Francis Lieber.

Library of universal knowledge. A reprint of the last (1880) Edinburgh and London edition of Chambers' encyclopaedia, with copious additions by American editors (Volume 13) online

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number of persons engaged, and to the magnitude of the transactions involved, than in
any other mercantile business. The stock exchange of New York is situated on Broad
and New streets, and is a handsome building, containing probably the largest and
strongest vaults for the reception of securities, in the world, and commodious rooms for
the transaction of business. Visitors are admitted to a gallery set apart for the purpose.

STOCK FISH, a commercial name of salted and dried cod and other fish of the same
family, particularly the ling, hake, and torsk (see these heads). The fish is cured as
soon as possible after being caught. It is split up from head to tail, cleansed from all
particles of blood by plentiful washings with salt water; a piece of the back bone is cut


away; and after the superfluous water lias drained off, the fish are laid in long vats,
covered with salt, and kept down by heavy weights. By and by they are taken out,
washed and brushed, and then exposed to sun and air on a sandy beach or upon rocks.
They are afterward gathered into little heaps, and when they assume a fine whitish
appearance, known as the bloom, they are considered ready for the market. Great
quantities of stock-fish are thus prepared in the northern parts of the world, and are not
only used in the countries which produce them, but are largely exported to more south-
ern regions, where they are in great demand. The cod, ling, and hake fishery of Scot-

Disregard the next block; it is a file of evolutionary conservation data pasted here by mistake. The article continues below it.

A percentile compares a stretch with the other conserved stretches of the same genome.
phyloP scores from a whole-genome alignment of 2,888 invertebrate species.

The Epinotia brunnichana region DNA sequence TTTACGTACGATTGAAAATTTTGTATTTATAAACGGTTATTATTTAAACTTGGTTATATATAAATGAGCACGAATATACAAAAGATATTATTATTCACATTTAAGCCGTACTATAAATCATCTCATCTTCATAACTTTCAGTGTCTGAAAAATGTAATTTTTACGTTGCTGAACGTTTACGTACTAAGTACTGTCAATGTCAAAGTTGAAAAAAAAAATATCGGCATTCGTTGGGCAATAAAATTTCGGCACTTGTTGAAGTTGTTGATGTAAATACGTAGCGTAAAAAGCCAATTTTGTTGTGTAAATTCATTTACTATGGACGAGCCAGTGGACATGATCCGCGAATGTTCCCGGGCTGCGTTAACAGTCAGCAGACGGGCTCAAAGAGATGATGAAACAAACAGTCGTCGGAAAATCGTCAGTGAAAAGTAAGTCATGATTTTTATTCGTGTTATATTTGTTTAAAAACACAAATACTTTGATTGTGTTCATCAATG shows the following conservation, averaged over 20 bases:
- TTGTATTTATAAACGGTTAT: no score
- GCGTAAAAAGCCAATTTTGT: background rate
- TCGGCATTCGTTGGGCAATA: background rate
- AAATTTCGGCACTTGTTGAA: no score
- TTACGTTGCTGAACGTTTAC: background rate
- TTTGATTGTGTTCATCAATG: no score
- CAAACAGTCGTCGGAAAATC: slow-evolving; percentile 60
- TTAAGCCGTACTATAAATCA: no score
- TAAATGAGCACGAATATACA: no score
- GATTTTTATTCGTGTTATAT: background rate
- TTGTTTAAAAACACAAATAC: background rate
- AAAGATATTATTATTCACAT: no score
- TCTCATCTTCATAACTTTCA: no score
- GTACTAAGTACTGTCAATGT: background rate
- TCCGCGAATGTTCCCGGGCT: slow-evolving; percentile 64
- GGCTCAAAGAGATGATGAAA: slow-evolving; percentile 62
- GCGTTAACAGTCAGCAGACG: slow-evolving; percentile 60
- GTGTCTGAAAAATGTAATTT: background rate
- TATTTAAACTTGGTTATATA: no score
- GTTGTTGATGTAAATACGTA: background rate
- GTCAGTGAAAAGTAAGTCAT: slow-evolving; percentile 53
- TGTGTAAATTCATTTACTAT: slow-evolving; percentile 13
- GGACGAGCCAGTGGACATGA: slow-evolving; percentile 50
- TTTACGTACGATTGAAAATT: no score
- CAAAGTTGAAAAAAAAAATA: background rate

land is next in importance to its herring-fishery. In 1873, according to the report of th
Fishery commissioners, the yield was 160,716^ cwts. of dried fish, besides 12, 381| bar-
rels cured in pickle. The quantity exported was 70,101^ cwts. cured dried. The
quantity of stock-fish cured on the more southern coasts of Britain is inconsiderable.

STOCK HOLM, the capital of Sweden, is situated at the eastern extremity of the
Maelar lake, in 59 20' n. lat., and 18 5' e. long. The pop. was in 1877, 165,677.
Stockholm, which is one of the most beautiful capitals of Europe, is built partly on the
continent, and partly on nine holms, or islands, lying in the channel through which the
Maelar lake discharges its waters into the Baltic, about 36 m. distant. The Helge-aand,
Stads, and Riddar holms, which formed the nucleus of the ancient city, founded in
1250 by Birgir Jarl, contains some of the finest public and private buildings, among
which we may instance the royal palace, built in 1753, in the Italian style, and situated
on a hill, commanding a view of the romantic shores of the lake. Near the palace,
which possesses good antiquarian, numismatic, and other collections, a library, gallery
of paintings, large gardens, etc., is the colossal statue of Gustavus III., on one of the
fine quays which skirt the chief harbor of Stockholm; the cathedral, or St. Nicolai's; the
Knights' hall, with the adjoining market, ornamented with the fine statue of Gustavus
Vasa, the council-house, the riddarsholm kirke, where all the kings of Sweden since
Charles X, have been buried, etc. Among the other public buildings, the most note-
worthy are the observatory, the church of St. James, the college of surgery, and the
opera-house, with the neighboring and corresponding palace, in the aristocratic quarter
of Norrmalm, which, with the new parade-ground, its public gardens, and its fine wide
and even streets, ranks as the handsomest part of the town. The most picturesque of
the nine islets of Stockholm is the Sodermulm, on whose steep sides the houses, con-
nected more frequently by steps than roads, rise in terraced rows to the even summit,
which is crowned by St. Catherine's church. Numerous public gardens, summer
palaces, and country-houses extend along the n.e. shores of the lake, and on the margins
of the Ladugaard's holm, the central portions of which present a picturesque blending
of rocks, wooded heights, and romantic glens. On this side of Stockholm lies the famous